, by Ian Rankin (Little, Brown, 432 pp., $24.99). As for graphic novels, he suggests
, by Jonathan Ames (Vertigo, 136 pp., $49.99), and
Bat-Manga!: The Secret History of Batman in Japan
, by Chip Kidd (Pantheon, 384 pp., $50).
Metro columnist Annette John-Hall says she loved Ann Patchett's
(Harper, 320 pp., $14.95), a "wonderfully written, richly resonating novel." Patchett seamlessly shows how loving family ties transcend racial boundaries, through the story of two black adopted sons, their Boston Irish father, and the blood sister who accidentally comes into her brothers' lives.
Columnist and book reviewer Karen Heller lists many fine novels, some of which you can find in our list of holiday gift-books:
, by Joseph O'Neill ("terrific - best novel of the year");
The Girl With the Dragon Tattoo
, by Swedish crime master Stieg Larsson; and
The Given Day
, by Dennis Lehane.
But then she goes and recommends
A Dance to the Music of Time
, by Anthony Powell, a chronicle of 20th-century English life published 1951-1975. "I just needed to brag that I actually read all 12 volumes," she writes. Yeah, OK, fine.
Entertainment writer David Hiltbrand likes
The Army of the Republic
by Stuart Archer Cohen (St. Martin, 432 pp., $24.95), "a gripping novel about a clash between young environmentalists and our corporate masters in an increasingly repressive America." John Niven's
Kill Your Friends
(Harper, 352 pp., $14.99) is "a brutally dark British novel about getting ahead in the record business - at any cost." And Greg Bear's
City at the End of Time
(Del Rey, 496 pp., $27) is "a smart, provocative sci-fi entry about cosmology, fate and time."
Several of us recommend David Carr's
The Night of the Gun
(Simon & Schuster, 400 pp., $26), a New York Times columnist's memoir of his years as a cocaine abuser.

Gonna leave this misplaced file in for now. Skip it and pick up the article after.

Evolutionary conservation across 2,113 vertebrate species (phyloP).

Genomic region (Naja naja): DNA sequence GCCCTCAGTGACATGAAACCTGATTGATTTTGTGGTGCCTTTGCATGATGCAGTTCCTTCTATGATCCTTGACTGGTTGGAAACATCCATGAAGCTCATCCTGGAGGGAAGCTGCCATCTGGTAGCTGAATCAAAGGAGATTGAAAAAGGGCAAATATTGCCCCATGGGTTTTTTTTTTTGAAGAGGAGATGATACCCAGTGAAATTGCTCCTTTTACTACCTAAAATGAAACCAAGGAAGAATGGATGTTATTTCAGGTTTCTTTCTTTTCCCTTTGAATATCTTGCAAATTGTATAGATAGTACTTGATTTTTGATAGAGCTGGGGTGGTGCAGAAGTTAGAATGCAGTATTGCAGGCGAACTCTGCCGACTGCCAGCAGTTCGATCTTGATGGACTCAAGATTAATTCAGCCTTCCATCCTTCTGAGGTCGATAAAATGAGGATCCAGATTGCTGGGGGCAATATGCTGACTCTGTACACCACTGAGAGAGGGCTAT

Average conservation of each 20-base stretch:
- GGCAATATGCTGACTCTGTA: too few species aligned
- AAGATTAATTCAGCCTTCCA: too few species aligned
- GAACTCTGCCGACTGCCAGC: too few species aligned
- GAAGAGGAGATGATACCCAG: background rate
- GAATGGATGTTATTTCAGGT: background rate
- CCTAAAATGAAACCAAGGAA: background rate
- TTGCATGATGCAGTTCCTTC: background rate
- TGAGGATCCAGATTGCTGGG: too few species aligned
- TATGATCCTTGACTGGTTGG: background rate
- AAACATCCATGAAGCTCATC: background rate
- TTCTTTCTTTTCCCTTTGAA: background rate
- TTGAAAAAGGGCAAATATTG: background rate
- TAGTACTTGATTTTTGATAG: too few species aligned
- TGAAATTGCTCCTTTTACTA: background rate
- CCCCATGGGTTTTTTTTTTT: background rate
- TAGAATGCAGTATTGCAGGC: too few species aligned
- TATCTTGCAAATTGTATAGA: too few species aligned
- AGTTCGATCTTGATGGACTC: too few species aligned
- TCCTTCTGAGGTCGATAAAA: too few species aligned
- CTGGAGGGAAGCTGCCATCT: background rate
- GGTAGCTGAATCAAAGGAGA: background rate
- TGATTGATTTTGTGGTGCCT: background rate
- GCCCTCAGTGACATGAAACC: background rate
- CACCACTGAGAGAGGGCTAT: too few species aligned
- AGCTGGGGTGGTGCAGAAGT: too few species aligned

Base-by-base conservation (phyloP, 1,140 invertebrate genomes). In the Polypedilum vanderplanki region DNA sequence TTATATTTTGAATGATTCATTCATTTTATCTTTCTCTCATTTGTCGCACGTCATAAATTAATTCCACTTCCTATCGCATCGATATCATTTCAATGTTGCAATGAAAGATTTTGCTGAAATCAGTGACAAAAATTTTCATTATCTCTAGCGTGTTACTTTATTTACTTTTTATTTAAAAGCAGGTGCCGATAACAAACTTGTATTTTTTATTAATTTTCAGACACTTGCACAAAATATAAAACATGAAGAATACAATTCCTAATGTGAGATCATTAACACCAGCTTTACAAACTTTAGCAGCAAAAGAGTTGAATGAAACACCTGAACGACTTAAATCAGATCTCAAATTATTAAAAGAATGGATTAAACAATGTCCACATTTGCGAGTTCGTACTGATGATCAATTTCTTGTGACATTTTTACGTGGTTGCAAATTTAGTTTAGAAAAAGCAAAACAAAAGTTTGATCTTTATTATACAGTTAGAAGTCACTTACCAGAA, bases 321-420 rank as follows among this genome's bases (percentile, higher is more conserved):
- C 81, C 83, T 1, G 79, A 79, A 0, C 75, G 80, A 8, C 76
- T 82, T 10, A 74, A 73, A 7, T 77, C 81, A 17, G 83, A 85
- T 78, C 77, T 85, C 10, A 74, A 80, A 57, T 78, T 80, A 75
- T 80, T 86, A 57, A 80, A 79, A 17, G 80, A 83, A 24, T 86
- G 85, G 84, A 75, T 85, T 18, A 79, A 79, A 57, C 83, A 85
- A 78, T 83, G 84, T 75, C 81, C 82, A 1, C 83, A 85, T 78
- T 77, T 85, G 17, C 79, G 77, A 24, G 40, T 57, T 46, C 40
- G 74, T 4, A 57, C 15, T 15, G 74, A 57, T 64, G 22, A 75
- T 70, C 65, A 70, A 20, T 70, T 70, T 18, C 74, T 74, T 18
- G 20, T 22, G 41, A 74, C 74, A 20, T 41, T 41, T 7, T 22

International crime fiction
. Copy editor Peter Rozovsky is an expert on the international crime novel. (He blogs at detectivesbeyondborders.blogspot.com.) His favorites of 2008, by author's origin:
Everybody Knows This Is Nowhere
, by John McFetridge (Harcourt, 304 pp., $25).
, by John Lawton (Atlantic Monthly, 432 pp., $24).
The Draining Lake
, by Arnaldur Indriðason (St. Martin's Minotaur, 320 pp., $24.95).
The Big O
, by Declan Burke (Adult, 288 pp., $24);
, by Garbhan Downey (Guildhall, 256 pp., $20).
Clash of Civilizations Over an Elevator in Piazza Vittorio
, by Amara Lakhous (Europa, 129 pp., $14.95), a great little novel that made book critic Carlin Romano wonder: "Do we have an Italian Camus on our hands?"
, by Friedrich Glauser (Bitter Lemon, 186 pp., $14.95).
Home & Design/Real Estate editor Joanne McLaughlin confesses that "vampire books and TV shows are my guilty pleasure." One obsession is the work of Tanya Huff, the Canadian fantasy writer whose work was the basis for the
TV show. McLaughlin bought all five novels in Huff's "Blood Series" (
, etc.), read them in a few days, and later read all three books in Huff's "Smoke Series."
"Huff's stuff is nicely paced," McLaughlin writes, "funny, and the characters are vibrant. It's not heavy lifting. But these days, who needs heavy?"